According to a report by CNBC: “Another participant in Pfizer’s [Covid-19 vaccine] trial said he was up all night after the first shot from the pain of the injection. The booster injection he received caused more of that same pain in his arm, followed by intense flu-like symptoms that hit him around 1 a.m. He couldn’t sleep that night without an electric blanket, and shook so hard that it became uncontrollable and he cracked part of his tooth from chattering them. ‘It hurt to even just lay in my bed sheet’ he said, before he decided to see a doctor.”
Tiffany Dover, a critical care nurse at CHI Memorial Hospital in Tennessee, fainted while speaking on camera just fifteen minutes after receiving her Pfizer Covid-19 vaccine. Upon regaining consciousness, she told reporters that she has a condition that often causes her to faint when she experiences pain. Fortunately, there was someone nearby to catch her and protect her head as she lost consciousness and dropped to the ground.
In clinical studies of Pfizer’s Covid-19 vaccine, adverse reactions in participants included: pain at the injection site (84.1%); fatigue (62.9%); headache (55.1%); muscle pain (38.3%); chills (31.9%); joint pain (23.6%); fever (14.2%); and injection site swelling (10.5%).
Clinical studies of Moderna’s Covid-19 vaccine revealed an even higher frequency of adverse reactions in participants including: pain at the injection site (92%); fatigue (70%); headache (64.7%); muscle pain (61.5%); joint pain (46.4%); chills (45.4%); nausea/vomiting (23%); fever (15.5%); and swelling at the injection site (14.7%).
Anaphylactic vaccine reactions
In addition to the above-mentioned adverse side effects, allergic reactions to Covid-19 vaccines also seem to be an issue. According to an article in The Guardian: Two healthcare workers in the United Kingdom had severe allergic reactions shortly after receiving Pfizer’s Covid-19 vaccine. This prompted a UK Regulatory Agency to put out a precautionary statement warning:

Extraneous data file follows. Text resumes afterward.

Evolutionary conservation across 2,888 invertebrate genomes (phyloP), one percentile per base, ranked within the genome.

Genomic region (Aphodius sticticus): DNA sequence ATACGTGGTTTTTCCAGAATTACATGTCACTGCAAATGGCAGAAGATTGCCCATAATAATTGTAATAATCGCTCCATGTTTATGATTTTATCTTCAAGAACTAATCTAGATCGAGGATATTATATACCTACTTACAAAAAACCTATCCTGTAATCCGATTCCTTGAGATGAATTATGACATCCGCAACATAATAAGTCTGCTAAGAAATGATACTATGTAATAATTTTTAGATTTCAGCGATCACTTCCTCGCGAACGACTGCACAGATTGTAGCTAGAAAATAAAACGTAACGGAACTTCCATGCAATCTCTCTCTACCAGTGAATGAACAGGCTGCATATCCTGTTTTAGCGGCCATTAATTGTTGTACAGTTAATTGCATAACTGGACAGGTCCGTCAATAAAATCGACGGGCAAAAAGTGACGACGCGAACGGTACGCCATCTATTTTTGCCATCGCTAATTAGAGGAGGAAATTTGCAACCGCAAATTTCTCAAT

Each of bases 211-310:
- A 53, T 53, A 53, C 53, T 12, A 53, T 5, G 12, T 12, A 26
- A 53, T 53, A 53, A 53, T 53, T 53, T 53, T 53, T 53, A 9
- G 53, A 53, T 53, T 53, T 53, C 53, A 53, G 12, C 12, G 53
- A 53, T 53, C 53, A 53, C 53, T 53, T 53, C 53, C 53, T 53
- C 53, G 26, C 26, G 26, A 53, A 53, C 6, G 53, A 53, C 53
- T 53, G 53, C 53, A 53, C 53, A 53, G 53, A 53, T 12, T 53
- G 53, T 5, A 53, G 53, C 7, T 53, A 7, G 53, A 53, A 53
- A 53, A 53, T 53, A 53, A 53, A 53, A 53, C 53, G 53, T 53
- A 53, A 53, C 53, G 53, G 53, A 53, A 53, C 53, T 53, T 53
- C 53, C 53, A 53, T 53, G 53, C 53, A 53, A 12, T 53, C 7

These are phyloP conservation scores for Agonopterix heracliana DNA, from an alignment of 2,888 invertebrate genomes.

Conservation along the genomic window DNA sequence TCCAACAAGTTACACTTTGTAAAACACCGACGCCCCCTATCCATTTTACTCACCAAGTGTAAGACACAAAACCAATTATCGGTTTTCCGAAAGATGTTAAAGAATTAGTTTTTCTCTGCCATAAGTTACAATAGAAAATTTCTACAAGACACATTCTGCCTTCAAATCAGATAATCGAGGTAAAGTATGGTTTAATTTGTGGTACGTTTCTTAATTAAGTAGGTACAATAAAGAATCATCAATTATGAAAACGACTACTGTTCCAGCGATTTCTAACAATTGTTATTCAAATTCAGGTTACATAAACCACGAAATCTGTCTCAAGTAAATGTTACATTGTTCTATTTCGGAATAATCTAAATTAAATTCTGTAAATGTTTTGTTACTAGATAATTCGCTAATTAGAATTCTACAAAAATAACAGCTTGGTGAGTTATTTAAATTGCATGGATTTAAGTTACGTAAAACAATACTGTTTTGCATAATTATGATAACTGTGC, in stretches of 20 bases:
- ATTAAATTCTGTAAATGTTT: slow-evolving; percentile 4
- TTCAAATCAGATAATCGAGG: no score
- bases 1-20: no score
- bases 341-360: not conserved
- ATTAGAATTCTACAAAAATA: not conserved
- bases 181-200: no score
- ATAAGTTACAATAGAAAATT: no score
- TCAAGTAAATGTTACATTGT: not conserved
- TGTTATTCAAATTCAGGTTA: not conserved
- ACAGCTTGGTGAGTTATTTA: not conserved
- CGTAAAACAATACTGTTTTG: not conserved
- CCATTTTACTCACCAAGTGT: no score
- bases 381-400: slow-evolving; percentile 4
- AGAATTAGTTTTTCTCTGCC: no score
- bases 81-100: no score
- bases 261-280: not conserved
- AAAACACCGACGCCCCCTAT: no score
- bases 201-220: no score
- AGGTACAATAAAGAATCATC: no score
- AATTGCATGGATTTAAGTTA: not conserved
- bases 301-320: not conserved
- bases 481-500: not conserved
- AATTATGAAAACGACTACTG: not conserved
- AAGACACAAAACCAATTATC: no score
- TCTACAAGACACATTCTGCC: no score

“Any person with a history of a significant allergic reaction to a vaccine, medicine or food should not receive the Pfizer/BioNtech vaccine. Resuscitation facilities should be available at all times for all vaccinations. Vaccination should only be carried out in facilities where resuscitation measures are available.”
CNN reported on a similar story in the United States: “For the third time in three days, an Alaska health care worker had an allergic reaction after receiving a dose of the new Pfizer Covid-19 vaccine.” One of the healthcare workers reported she had no known allergies, though she once experienced a reaction to a bee sting. Another had no prior history of vaccine allergies. Along the same lines, the Idaho Statesman reported two healthcare workers had severe allergic reactions shortly after receiving Pfizer’s Covid-19 vaccine. Similarly, Fox news reported a Chicago-area hospital temporarily paused coronavirus vaccinations after four workers experienced adverse reactions to Pfizer’s Covid-19 vaccine.
Coronavirus disease enhancement
Many questions remain as to the true safety profile of Covid-19 vaccines. One of the biggest unanswered questions is: Will Covid-19 vaccines cause disease enhancement when vaccine recipients encounter the SARS-CoV-2 virus?